On the surface, Musharraf and U.S. President George W. Bush are in a state of cautious compromise -- with Washington continuing to express confidence in Musharraf's government and offering increased military assistance to Pakistan. For its part, Islamabad has been paying lip service to counterterrorism cooperation with the United States, while still professing its ability to carry out sweeps and all other anti-jihadist operations on its own. The Musharraf government's attitude has been that it is doing all it can to get rid of terrorist sanctuaries, but it will not allow foreign forces to conduct operations on Pakistani soil. As Musharraf told U.S. media earlier this year, "We are capable of" capturing bin Laden, and "if we get intelligence, we will do it ourselves."

Islamabad recognizes that U.S. forces will operate in Pakistani territory -- with or without government permission -- and thus has struck a compromise so that U.S. operations will be kept as low-key as possible by both sides. The Pakistanis have acknowledged the involvement of foreign forces in the counterterrorism offensive but claim joint efforts are limited to intelligence-sharing and logistics cooperation. In this way, Islamabad seeks to defuse both U.S. pressure to act -- and domestic pressure to avoid acting.

But despite the political niceties, two key issues continue to impede efforts to dismantle al Qaeda's structure in Pakistan. The first is the professional rivalry between the CIA, Department of Defense and FBI, as well as other security and intelligence agencies, which continues to dog the post-Sept. 11 efforts to streamline intelligence-sharing. The second is the dismal performance by the Pakistani security and intelligence organizations.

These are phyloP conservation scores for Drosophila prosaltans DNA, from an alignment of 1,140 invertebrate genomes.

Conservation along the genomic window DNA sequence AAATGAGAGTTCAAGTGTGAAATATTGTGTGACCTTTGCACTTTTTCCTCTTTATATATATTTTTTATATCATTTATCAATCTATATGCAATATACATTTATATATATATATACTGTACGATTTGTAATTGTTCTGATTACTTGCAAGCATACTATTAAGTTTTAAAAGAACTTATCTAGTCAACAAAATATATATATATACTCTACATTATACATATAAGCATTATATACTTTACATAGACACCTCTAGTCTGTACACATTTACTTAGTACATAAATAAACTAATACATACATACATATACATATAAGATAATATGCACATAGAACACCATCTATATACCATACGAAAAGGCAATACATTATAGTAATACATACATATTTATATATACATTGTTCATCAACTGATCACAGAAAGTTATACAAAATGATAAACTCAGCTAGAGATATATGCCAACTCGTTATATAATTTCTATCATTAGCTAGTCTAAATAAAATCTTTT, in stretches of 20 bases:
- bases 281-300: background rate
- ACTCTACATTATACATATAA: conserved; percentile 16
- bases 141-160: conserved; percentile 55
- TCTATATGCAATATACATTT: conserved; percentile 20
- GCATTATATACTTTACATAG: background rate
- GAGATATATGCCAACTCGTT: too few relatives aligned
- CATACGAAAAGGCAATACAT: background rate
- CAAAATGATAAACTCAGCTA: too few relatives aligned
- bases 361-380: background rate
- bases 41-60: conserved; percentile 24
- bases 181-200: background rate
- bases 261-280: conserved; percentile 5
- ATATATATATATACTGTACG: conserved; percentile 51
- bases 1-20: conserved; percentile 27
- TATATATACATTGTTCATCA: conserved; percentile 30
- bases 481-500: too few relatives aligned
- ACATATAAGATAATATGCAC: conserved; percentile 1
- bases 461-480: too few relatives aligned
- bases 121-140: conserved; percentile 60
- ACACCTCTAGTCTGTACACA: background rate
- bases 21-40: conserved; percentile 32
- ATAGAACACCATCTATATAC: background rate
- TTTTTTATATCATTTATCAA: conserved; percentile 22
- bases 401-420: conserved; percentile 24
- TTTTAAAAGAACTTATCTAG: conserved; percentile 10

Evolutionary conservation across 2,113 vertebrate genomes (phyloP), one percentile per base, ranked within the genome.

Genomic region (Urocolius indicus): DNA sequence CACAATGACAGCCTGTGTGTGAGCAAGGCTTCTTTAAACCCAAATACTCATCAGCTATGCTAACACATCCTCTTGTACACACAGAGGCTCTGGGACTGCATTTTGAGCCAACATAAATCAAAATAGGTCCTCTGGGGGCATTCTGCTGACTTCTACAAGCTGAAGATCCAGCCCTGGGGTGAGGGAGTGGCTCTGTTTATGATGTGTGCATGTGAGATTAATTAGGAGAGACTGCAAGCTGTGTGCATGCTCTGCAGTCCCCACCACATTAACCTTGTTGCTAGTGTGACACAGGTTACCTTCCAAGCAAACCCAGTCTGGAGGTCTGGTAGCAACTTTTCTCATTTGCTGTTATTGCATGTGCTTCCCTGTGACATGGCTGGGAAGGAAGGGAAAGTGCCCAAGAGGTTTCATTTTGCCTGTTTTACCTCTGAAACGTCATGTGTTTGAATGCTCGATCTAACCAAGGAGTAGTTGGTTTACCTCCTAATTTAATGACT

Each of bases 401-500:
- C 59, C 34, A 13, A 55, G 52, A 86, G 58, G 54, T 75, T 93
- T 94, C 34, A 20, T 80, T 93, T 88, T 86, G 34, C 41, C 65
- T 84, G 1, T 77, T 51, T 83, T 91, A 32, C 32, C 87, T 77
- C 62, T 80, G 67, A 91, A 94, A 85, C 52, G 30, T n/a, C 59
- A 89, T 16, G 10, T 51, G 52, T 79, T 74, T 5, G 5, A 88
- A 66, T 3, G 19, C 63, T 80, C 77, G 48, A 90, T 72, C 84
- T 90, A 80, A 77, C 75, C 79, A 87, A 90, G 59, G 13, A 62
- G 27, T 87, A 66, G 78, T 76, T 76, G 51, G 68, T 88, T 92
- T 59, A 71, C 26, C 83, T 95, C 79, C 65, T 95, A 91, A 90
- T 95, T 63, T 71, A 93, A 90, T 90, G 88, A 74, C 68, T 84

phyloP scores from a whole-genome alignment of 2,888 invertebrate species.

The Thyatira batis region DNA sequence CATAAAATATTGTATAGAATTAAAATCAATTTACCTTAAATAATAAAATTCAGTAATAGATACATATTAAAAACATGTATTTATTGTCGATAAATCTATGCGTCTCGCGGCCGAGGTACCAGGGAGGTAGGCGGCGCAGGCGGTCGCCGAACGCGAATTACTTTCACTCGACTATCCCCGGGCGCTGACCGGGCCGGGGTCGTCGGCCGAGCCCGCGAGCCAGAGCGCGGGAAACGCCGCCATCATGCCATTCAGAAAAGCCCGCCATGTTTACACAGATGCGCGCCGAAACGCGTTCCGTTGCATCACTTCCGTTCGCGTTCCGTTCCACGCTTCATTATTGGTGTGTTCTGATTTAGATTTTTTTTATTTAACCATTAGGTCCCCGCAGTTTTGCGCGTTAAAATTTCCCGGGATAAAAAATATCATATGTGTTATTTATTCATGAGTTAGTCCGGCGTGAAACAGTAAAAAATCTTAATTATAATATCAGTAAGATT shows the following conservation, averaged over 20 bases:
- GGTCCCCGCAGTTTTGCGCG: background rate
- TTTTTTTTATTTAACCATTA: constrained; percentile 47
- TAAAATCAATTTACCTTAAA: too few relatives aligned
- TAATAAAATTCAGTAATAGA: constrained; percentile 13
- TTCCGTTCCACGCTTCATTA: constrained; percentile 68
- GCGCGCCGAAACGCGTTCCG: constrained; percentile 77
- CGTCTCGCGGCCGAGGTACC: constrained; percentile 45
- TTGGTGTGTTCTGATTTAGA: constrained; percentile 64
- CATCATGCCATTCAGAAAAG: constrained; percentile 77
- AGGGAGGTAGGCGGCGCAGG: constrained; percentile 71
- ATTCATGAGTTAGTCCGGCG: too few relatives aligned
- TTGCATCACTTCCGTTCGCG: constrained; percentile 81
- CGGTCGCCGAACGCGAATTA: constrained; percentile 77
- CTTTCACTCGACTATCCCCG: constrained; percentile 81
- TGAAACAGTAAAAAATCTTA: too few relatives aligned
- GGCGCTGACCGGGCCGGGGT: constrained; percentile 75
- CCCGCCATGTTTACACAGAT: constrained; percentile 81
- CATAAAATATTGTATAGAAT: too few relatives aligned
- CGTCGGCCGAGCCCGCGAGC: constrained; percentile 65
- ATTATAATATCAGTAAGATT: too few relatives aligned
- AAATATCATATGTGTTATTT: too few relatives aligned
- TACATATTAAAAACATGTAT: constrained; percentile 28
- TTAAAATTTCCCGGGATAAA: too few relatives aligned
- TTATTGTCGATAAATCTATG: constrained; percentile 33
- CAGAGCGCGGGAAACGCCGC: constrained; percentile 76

It is true that a number of key al Qaeda operatives and leaders have been arrested by Pakistani authorities since their exodus from Afghanistan in late 2001. In March 2002, Abu Zubaydah, a senior al Qaeda member, was captured in Faisalabad. Ramzi bin al-Shibh, a deputy leader of the task force that coordinated the Sept. 11 attacks, was captured in Karachi in September 2002. And in March 2003, another task force leader, Khalid Sheikh Mohammed, was picked up in Rawalpindi. Other prominent captures include those of communications expert Naeem Noor Khan, Ahmed Khalfan Ghailani (linked to the 1998 U.S. embassy bombings in Africa), and Abu Farj al-Libi, believed to be the head of al Qaeda operations in Pakistan.

Nevertheless, the progress made against the core leadership of al Qaeda remains an open question. First, how is it that al Qaeda's mostly Arab leadership is able to evade detection in a country with very few Arabs? More important, how can a foreign non-state actor evade detection -- when he is known to be in a certain region, with massive global search-and-destroy operations hunting him -- unless he is granted succor or protection from some members of the local security and intelligence organizations closest to the front?